TAMPA, Fla. (AP) — Police escorted children to school Monday and a city bus changed up its usual route as a neighborhood near downtown Tampa feared a serial killer may be on the loose.


(Mon, 23 Oct 2017 13:14:16 -0400)


Police are working to identify a young boy whose lifeless body was found Friday evening after washing ashore on a quiet stretch of beach in Galveston, Texas


(Mon, 23 Oct 2017 02:32:55 -0400)


blasted Steve Bannon in an interview on “Fox News Sunday,” saying the former White House chief strategist backs losing Republican candidates who are dividing and hurting the party.


(Sun, 22 Oct 2017 10:00:48 -0400)


Procrastinating husband, wives, boyfriends and girlfriends: fear not!


(Mon, 23 Oct 2017 12:43:00 -0400)


A British businessman and outspoken critic of Vladimir Putin said his ability to enter the US has been revoked after Russia placed him on an international police wanted list. Bill Browder, a hedge fund manager and activist, said he was informed his so-called Global Entry status had been suspended and that he was unable to check in for a flight to the US, after Russia had him added to the Interpol arrest list. Mr Browder, 53, who pushed for the US to enforce a powerful set of sanctions against figures close to the Kremlin, said Russia had tried on four previous occasions to have him placed on the Interpol Red List.


(Sun, 22 Oct 2017 10:52:35 -0400)


The deputy head of the Palestinian Islamist group Hamas vowed to keep close ties with Israel's arch-enemy Iran and to maintain its weapons, Iranian media reported on Sunday, rejecting Israeli preconditions for any peace talks. Hamas, which is designated as a terrorist group by Western countries and Israel, signed a reconciliation deal this month with Palestinian President Mahmoud Abbas's Fatah faction. "Undoubtedly, the Palestinian resistance forces will never give up ... their arms," the semi-official news agency Mehr quoted Saleh Arouri as saying at a meeting with the Iranian parliament's speaker Ali Larijani in Tehran.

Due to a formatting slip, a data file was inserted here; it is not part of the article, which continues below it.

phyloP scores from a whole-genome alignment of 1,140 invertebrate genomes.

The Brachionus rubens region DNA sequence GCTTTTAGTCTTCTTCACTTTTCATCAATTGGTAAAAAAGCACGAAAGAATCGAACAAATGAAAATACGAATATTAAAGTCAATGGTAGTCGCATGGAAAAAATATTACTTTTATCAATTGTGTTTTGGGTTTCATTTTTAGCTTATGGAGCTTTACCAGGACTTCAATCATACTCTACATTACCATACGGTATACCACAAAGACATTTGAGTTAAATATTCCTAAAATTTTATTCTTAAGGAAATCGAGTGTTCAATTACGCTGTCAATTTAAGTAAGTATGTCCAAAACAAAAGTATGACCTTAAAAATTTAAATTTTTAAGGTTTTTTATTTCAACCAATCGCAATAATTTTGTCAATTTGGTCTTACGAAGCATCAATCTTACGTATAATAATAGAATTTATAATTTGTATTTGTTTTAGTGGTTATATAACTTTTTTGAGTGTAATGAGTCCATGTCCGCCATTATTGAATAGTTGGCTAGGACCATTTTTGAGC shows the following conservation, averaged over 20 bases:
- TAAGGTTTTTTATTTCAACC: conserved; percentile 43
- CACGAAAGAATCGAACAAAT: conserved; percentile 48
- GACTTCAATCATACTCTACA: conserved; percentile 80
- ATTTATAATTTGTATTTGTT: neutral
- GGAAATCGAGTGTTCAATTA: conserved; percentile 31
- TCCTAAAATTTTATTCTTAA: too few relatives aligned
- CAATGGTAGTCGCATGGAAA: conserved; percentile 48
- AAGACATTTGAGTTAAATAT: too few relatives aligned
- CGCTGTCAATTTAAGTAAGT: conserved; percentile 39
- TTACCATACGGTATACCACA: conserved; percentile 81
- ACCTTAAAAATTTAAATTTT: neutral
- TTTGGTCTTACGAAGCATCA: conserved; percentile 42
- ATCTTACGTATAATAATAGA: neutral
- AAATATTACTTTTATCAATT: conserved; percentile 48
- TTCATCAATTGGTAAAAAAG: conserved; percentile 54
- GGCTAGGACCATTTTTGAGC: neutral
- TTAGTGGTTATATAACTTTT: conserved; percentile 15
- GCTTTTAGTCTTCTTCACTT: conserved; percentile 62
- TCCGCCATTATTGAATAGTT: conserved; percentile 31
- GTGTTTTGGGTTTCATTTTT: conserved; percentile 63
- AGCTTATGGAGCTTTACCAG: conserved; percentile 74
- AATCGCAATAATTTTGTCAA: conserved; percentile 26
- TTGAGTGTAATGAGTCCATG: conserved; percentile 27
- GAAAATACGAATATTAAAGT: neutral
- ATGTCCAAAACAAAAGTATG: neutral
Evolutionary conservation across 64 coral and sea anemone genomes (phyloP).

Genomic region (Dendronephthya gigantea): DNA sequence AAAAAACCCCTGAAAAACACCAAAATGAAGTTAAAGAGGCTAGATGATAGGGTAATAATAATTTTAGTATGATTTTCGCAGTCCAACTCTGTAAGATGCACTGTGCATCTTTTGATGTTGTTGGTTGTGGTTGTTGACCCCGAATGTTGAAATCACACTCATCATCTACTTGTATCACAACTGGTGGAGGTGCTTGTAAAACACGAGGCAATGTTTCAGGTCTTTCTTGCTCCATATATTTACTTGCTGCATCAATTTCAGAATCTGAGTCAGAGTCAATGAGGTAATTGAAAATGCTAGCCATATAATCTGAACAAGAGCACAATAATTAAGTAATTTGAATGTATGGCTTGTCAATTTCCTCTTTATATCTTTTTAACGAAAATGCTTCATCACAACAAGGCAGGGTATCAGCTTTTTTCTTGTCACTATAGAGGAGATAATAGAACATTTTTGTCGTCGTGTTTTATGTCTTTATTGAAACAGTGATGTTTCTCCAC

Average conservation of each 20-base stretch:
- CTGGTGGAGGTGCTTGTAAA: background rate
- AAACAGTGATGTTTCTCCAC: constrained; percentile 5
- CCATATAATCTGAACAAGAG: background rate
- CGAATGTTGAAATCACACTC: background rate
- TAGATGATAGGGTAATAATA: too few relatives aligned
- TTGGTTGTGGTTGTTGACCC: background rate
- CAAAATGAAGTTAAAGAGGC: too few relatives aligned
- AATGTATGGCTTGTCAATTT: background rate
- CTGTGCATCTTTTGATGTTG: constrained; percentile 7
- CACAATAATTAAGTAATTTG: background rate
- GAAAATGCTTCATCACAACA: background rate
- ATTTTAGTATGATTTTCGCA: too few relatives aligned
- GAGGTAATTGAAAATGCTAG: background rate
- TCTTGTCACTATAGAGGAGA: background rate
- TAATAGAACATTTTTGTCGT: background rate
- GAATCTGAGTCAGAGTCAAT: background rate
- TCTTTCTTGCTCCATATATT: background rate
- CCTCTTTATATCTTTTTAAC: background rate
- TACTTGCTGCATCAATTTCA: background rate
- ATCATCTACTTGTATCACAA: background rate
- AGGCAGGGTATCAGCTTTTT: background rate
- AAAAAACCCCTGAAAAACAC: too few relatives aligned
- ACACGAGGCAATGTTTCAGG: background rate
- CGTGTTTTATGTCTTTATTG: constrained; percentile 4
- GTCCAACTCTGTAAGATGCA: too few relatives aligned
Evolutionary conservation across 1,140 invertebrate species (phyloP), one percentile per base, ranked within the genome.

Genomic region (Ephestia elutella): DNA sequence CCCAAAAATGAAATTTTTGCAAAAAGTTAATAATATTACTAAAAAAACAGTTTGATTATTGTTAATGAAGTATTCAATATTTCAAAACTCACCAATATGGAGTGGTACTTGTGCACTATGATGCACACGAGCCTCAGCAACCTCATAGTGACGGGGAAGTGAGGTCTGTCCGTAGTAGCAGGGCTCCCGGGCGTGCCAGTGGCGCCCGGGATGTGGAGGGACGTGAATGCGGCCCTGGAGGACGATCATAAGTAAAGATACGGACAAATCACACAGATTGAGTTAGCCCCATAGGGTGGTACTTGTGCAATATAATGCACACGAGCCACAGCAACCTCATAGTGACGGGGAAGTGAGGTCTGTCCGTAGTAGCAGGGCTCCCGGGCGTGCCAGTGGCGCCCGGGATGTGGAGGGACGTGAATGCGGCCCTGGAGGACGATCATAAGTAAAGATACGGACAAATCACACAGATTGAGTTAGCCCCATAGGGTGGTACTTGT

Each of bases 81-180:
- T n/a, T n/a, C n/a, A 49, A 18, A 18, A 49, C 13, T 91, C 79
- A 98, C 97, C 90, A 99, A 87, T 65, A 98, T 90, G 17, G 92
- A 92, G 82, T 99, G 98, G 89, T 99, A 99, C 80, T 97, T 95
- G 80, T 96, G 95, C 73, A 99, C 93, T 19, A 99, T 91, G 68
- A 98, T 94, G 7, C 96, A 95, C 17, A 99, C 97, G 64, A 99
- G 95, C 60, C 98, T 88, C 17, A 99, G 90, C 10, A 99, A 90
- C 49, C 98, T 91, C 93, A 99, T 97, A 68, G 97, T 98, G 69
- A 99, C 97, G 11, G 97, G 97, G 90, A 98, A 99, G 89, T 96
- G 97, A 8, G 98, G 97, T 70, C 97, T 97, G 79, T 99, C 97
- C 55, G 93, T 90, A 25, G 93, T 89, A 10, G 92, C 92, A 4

(Sun, 22 Oct 2017 22:08:56 -0400)


TONIGHT - @SenJohnMcCain talks about the Vietnam War's legacy on C-SPAN, at 6 & 10pm ET. pic.twitter.com/WnZT0n8Mcn—


(Sun, 22 Oct 2017 09:26:00 -0400)


Smart skins with distributed electronics means that instead of having systems mounted on the aircraft, you would have apertures integrated on the skin of the aircraft, analysts have said. Some of these characteristics may have been on display earlier this year when Northrop Grumman's SuperBowl AD revealed a flashy first look at its rendering of a new 6th-generation fighter jet. The new aircraft, engineered to succeed the 5th-generation F-35 Joint Strike Fighter and explode onto the scene by the mid 2030s, is now in the earliest stages of conceptual development with the Air Force and Navy.


(Mon, 23 Oct 2017 09:22:40 -0400)